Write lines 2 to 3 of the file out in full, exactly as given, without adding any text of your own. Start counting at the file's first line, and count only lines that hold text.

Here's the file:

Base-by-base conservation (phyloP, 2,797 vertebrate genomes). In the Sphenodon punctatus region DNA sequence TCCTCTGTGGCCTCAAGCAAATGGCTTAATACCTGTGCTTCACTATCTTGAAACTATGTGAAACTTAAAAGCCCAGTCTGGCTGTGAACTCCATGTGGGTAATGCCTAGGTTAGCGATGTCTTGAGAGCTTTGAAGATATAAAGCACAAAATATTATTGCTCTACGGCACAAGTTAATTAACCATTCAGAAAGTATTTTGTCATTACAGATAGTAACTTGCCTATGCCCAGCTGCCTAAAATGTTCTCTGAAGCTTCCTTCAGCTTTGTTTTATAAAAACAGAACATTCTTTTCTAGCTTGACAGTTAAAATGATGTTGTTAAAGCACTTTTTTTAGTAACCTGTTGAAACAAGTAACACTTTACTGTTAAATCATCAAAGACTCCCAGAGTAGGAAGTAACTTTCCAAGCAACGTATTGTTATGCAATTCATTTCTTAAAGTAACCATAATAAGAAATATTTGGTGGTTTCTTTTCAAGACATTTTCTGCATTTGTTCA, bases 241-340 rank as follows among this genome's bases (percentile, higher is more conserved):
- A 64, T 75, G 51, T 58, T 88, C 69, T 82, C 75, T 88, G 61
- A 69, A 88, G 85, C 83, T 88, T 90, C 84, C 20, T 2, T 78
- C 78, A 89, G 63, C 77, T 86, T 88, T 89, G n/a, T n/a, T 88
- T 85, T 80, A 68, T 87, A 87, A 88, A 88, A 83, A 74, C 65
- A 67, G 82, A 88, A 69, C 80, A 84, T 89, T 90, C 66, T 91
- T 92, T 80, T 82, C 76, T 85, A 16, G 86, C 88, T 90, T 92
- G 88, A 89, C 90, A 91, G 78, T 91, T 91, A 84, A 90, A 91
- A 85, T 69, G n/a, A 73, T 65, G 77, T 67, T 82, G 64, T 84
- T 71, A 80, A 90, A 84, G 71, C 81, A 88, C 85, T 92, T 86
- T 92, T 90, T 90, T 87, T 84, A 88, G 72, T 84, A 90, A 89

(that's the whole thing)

- A 64, T 75, G 51, T 58, T 88, C 69, T 82, C 75, T 88, G 61
- A 69, A 88, G 85, C 83, T 88, T 90, C 84, C 20, T 2, T 78